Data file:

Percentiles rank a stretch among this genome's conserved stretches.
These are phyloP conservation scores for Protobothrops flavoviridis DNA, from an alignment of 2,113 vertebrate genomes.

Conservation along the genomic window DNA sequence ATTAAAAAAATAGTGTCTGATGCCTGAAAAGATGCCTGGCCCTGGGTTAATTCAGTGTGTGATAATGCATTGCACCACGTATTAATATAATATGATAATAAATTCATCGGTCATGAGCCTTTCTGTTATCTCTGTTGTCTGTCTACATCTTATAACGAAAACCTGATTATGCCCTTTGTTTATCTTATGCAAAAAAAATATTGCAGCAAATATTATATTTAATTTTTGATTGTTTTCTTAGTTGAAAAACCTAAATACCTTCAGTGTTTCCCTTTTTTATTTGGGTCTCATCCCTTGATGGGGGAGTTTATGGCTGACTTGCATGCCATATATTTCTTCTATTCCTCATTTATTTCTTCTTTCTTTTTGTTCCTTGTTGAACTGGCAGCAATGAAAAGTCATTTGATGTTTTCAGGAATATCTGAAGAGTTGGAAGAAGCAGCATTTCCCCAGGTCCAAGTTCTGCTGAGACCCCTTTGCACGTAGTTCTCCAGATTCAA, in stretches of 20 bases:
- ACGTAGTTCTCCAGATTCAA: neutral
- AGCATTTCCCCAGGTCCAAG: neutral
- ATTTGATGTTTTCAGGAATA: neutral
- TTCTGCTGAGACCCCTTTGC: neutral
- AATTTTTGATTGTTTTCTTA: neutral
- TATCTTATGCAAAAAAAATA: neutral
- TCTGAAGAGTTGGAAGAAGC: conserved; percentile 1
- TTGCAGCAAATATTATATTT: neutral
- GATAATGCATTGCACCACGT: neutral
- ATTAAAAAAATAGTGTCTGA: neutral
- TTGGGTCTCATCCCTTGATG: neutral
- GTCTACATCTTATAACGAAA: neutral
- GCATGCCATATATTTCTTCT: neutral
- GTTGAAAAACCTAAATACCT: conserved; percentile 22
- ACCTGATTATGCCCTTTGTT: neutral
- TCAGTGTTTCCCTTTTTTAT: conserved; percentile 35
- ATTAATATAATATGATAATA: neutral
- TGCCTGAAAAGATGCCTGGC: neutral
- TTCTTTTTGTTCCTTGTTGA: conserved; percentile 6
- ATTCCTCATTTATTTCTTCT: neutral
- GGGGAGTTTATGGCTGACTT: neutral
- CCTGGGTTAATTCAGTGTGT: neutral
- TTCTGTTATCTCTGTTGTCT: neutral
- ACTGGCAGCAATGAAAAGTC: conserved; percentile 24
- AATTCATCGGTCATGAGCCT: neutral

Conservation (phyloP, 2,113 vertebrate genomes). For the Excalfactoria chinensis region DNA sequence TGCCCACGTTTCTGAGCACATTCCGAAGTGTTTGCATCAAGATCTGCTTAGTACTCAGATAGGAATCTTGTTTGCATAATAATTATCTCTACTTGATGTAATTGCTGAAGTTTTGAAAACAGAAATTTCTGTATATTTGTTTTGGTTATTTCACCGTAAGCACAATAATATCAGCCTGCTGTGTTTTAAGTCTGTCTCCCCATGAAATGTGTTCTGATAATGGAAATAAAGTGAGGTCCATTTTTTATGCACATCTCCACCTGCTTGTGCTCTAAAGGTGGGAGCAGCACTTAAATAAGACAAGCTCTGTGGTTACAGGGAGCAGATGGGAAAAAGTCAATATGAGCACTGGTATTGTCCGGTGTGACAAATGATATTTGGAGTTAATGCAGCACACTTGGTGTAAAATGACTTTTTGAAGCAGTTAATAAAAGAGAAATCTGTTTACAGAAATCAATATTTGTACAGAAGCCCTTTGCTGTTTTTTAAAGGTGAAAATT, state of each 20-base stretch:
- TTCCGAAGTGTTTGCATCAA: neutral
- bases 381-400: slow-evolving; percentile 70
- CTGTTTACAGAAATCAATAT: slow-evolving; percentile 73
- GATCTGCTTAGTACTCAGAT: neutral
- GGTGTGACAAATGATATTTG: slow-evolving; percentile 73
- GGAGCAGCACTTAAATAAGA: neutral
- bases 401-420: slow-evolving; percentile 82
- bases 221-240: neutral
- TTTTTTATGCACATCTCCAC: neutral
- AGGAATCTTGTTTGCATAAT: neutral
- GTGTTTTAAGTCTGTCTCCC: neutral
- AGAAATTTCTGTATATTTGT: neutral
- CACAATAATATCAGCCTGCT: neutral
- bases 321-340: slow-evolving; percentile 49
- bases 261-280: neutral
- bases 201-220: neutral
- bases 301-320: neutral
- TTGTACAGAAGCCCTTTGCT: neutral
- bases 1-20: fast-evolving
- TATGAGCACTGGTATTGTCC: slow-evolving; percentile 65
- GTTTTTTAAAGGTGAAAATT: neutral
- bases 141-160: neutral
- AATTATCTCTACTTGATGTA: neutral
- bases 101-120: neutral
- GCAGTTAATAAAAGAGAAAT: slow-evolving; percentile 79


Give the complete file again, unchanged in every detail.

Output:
Percentiles rank a stretch among this genome's conserved stretches.
These are phyloP conservation scores for Protobothrops flavoviridis DNA, from an alignment of 2,113 vertebrate genomes.

Conservation along the genomic window DNA sequence ATTAAAAAAATAGTGTCTGATGCCTGAAAAGATGCCTGGCCCTGGGTTAATTCAGTGTGTGATAATGCATTGCACCACGTATTAATATAATATGATAATAAATTCATCGGTCATGAGCCTTTCTGTTATCTCTGTTGTCTGTCTACATCTTATAACGAAAACCTGATTATGCCCTTTGTTTATCTTATGCAAAAAAAATATTGCAGCAAATATTATATTTAATTTTTGATTGTTTTCTTAGTTGAAAAACCTAAATACCTTCAGTGTTTCCCTTTTTTATTTGGGTCTCATCCCTTGATGGGGGAGTTTATGGCTGACTTGCATGCCATATATTTCTTCTATTCCTCATTTATTTCTTCTTTCTTTTTGTTCCTTGTTGAACTGGCAGCAATGAAAAGTCATTTGATGTTTTCAGGAATATCTGAAGAGTTGGAAGAAGCAGCATTTCCCCAGGTCCAAGTTCTGCTGAGACCCCTTTGCACGTAGTTCTCCAGATTCAA, in stretches of 20 bases:
- ACGTAGTTCTCCAGATTCAA: neutral
- AGCATTTCCCCAGGTCCAAG: neutral
- ATTTGATGTTTTCAGGAATA: neutral
- TTCTGCTGAGACCCCTTTGC: neutral
- AATTTTTGATTGTTTTCTTA: neutral
- TATCTTATGCAAAAAAAATA: neutral
- TCTGAAGAGTTGGAAGAAGC: conserved; percentile 1
- TTGCAGCAAATATTATATTT: neutral
- GATAATGCATTGCACCACGT: neutral
- ATTAAAAAAATAGTGTCTGA: neutral
- TTGGGTCTCATCCCTTGATG: neutral
- GTCTACATCTTATAACGAAA: neutral
- GCATGCCATATATTTCTTCT: neutral
- GTTGAAAAACCTAAATACCT: conserved; percentile 22
- ACCTGATTATGCCCTTTGTT: neutral
- TCAGTGTTTCCCTTTTTTAT: conserved; percentile 35
- ATTAATATAATATGATAATA: neutral
- TGCCTGAAAAGATGCCTGGC: neutral
- TTCTTTTTGTTCCTTGTTGA: conserved; percentile 6
- ATTCCTCATTTATTTCTTCT: neutral
- GGGGAGTTTATGGCTGACTT: neutral
- CCTGGGTTAATTCAGTGTGT: neutral
- TTCTGTTATCTCTGTTGTCT: neutral
- ACTGGCAGCAATGAAAAGTC: conserved; percentile 24
- AATTCATCGGTCATGAGCCT: neutral

Conservation (phyloP, 2,113 vertebrate genomes). For the Excalfactoria chinensis region DNA sequence TGCCCACGTTTCTGAGCACATTCCGAAGTGTTTGCATCAAGATCTGCTTAGTACTCAGATAGGAATCTTGTTTGCATAATAATTATCTCTACTTGATGTAATTGCTGAAGTTTTGAAAACAGAAATTTCTGTATATTTGTTTTGGTTATTTCACCGTAAGCACAATAATATCAGCCTGCTGTGTTTTAAGTCTGTCTCCCCATGAAATGTGTTCTGATAATGGAAATAAAGTGAGGTCCATTTTTTATGCACATCTCCACCTGCTTGTGCTCTAAAGGTGGGAGCAGCACTTAAATAAGACAAGCTCTGTGGTTACAGGGAGCAGATGGGAAAAAGTCAATATGAGCACTGGTATTGTCCGGTGTGACAAATGATATTTGGAGTTAATGCAGCACACTTGGTGTAAAATGACTTTTTGAAGCAGTTAATAAAAGAGAAATCTGTTTACAGAAATCAATATTTGTACAGAAGCCCTTTGCTGTTTTTTAAAGGTGAAAATT, state of each 20-base stretch:
- TTCCGAAGTGTTTGCATCAA: neutral
- bases 381-400: slow-evolving; percentile 70
- CTGTTTACAGAAATCAATAT: slow-evolving; percentile 73
- GATCTGCTTAGTACTCAGAT: neutral
- GGTGTGACAAATGATATTTG: slow-evolving; percentile 73
- GGAGCAGCACTTAAATAAGA: neutral
- bases 401-420: slow-evolving; percentile 82
- bases 221-240: neutral
- TTTTTTATGCACATCTCCAC: neutral
- AGGAATCTTGTTTGCATAAT: neutral
- GTGTTTTAAGTCTGTCTCCC: neutral
- AGAAATTTCTGTATATTTGT: neutral
- CACAATAATATCAGCCTGCT: neutral
- bases 321-340: slow-evolving; percentile 49
- bases 261-280: neutral
- bases 201-220: neutral
- bases 301-320: neutral
- TTGTACAGAAGCCCTTTGCT: neutral
- bases 1-20: fast-evolving
- TATGAGCACTGGTATTGTCC: slow-evolving; percentile 65
- GTTTTTTAAAGGTGAAAATT: neutral
- bases 141-160: neutral
- AATTATCTCTACTTGATGTA: neutral
- bases 101-120: neutral
- GCAGTTAATAAAAGAGAAAT: slow-evolving; percentile 79